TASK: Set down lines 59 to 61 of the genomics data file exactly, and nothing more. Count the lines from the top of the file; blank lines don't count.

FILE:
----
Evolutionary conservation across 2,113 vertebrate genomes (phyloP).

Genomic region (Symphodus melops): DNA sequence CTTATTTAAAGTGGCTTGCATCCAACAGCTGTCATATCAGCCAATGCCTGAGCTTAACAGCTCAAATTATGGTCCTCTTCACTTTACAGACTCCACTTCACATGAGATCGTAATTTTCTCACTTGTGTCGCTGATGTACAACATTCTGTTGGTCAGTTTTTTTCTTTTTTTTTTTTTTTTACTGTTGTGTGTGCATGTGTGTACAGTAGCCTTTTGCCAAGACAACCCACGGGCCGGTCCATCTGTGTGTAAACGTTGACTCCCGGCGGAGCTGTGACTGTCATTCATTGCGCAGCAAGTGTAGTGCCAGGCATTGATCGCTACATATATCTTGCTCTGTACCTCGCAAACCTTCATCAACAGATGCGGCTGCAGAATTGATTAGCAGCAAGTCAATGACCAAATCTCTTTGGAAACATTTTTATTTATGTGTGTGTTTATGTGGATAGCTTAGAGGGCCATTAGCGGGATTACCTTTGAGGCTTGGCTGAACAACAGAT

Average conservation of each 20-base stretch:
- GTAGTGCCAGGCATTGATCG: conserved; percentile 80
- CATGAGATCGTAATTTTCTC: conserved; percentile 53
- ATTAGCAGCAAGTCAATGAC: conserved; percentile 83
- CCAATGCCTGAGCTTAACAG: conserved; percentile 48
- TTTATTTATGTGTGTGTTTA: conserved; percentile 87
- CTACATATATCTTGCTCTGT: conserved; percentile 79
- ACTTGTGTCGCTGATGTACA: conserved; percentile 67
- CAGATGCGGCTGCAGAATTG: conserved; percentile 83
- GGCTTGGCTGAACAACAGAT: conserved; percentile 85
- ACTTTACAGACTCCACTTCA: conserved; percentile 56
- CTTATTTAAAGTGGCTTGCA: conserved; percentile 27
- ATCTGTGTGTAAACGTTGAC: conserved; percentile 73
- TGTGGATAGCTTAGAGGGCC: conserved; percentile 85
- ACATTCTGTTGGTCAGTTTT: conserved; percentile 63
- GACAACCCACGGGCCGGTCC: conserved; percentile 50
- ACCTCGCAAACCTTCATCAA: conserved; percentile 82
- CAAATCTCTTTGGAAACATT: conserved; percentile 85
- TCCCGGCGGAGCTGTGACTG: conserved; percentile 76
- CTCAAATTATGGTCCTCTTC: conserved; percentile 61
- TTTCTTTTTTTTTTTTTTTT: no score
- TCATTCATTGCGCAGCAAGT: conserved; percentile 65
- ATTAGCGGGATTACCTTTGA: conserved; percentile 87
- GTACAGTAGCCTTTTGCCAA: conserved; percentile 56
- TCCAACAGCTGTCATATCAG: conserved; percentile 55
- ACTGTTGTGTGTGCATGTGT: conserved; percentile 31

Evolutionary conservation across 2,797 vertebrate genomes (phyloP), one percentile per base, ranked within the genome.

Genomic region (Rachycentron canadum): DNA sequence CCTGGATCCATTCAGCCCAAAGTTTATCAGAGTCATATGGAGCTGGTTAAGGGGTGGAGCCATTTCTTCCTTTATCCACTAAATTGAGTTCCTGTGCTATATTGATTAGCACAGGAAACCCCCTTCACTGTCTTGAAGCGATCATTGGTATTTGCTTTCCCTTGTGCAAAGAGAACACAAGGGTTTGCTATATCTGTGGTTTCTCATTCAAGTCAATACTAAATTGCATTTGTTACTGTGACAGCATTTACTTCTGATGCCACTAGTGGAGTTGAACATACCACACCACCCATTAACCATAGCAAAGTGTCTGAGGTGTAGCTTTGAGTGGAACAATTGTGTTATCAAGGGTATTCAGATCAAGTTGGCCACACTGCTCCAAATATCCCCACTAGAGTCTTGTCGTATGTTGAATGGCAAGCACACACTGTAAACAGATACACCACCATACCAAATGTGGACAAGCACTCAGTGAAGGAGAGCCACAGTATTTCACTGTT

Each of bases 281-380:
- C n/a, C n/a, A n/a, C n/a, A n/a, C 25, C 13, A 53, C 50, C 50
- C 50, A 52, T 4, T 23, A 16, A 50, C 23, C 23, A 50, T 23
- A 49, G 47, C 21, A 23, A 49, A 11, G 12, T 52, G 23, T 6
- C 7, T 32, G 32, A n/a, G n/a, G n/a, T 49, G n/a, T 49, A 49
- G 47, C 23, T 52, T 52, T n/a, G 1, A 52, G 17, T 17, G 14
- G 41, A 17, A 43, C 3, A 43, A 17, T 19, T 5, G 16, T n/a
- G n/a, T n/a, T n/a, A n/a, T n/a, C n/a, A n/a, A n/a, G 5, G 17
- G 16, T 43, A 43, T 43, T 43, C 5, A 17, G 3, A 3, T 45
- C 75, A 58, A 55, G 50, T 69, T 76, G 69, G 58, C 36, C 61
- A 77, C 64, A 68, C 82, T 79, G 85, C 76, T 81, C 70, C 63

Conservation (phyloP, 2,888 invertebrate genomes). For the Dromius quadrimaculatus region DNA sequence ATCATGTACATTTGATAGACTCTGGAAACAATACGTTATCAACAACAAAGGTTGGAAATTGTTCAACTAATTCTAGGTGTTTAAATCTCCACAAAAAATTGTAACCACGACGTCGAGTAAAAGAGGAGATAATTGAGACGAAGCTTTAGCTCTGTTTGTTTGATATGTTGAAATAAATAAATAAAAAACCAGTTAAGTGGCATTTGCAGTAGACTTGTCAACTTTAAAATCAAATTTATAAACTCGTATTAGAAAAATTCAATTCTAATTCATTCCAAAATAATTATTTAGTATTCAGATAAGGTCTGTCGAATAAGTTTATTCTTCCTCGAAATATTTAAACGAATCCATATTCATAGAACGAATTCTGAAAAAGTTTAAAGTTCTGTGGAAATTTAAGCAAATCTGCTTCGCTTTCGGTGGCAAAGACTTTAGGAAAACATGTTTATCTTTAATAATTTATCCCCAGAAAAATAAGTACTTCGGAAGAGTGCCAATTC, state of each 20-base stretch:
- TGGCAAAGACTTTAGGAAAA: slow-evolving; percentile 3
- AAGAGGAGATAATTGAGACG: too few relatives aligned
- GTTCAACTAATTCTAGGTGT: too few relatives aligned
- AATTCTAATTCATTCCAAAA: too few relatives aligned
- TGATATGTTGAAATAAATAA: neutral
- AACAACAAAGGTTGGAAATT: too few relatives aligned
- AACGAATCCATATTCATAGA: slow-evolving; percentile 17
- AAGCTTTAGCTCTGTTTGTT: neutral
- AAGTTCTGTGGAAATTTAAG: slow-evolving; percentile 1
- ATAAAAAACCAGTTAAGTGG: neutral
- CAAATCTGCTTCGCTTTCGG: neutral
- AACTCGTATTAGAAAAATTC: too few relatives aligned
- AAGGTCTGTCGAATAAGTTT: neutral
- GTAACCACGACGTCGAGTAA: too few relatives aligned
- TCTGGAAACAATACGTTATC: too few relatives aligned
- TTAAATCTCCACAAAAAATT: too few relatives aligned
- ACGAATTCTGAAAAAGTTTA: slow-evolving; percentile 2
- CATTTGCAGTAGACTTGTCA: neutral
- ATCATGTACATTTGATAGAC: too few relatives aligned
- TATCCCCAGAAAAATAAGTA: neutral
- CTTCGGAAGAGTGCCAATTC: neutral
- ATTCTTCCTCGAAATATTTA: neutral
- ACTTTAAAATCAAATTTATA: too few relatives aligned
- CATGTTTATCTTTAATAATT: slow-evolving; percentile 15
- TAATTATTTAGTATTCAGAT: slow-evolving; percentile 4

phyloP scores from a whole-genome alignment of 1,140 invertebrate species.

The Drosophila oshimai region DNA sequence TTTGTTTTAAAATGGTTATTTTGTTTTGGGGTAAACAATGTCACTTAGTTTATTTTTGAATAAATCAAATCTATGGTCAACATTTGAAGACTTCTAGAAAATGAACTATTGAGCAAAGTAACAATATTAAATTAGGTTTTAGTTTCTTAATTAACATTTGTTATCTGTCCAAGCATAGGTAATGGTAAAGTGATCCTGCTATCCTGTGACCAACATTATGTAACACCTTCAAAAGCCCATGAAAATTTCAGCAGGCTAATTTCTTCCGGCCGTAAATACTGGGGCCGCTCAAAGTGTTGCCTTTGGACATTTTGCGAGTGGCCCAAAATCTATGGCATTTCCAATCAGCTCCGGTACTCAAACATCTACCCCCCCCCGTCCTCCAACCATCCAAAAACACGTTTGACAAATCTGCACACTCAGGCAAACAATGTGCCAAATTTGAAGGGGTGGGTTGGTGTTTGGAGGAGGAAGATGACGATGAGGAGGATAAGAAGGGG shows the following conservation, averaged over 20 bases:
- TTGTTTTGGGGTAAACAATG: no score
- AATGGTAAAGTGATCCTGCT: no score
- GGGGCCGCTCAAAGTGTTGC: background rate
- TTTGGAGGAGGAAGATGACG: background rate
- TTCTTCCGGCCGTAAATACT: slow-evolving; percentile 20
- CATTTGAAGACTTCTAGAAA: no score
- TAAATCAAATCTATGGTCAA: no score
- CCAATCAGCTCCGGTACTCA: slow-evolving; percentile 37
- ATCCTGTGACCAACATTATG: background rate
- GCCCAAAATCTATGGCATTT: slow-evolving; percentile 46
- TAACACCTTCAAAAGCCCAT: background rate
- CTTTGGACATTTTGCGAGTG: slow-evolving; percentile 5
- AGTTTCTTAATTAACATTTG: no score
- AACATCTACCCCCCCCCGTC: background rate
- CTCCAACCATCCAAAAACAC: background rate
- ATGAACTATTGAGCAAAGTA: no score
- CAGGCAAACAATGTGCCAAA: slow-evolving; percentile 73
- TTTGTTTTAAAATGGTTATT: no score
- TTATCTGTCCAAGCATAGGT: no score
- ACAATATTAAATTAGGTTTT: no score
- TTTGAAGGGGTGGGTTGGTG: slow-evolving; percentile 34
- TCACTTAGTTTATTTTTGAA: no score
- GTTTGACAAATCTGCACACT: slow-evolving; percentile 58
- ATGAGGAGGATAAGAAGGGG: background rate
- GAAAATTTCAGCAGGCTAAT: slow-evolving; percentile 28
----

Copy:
- ACGAATTCTGAAAAAGTTTA: slow-evolving; percentile 2
- CATTTGCAGTAGACTTGTCA: neutral
- ATCATGTACATTTGATAGAC: too few relatives aligned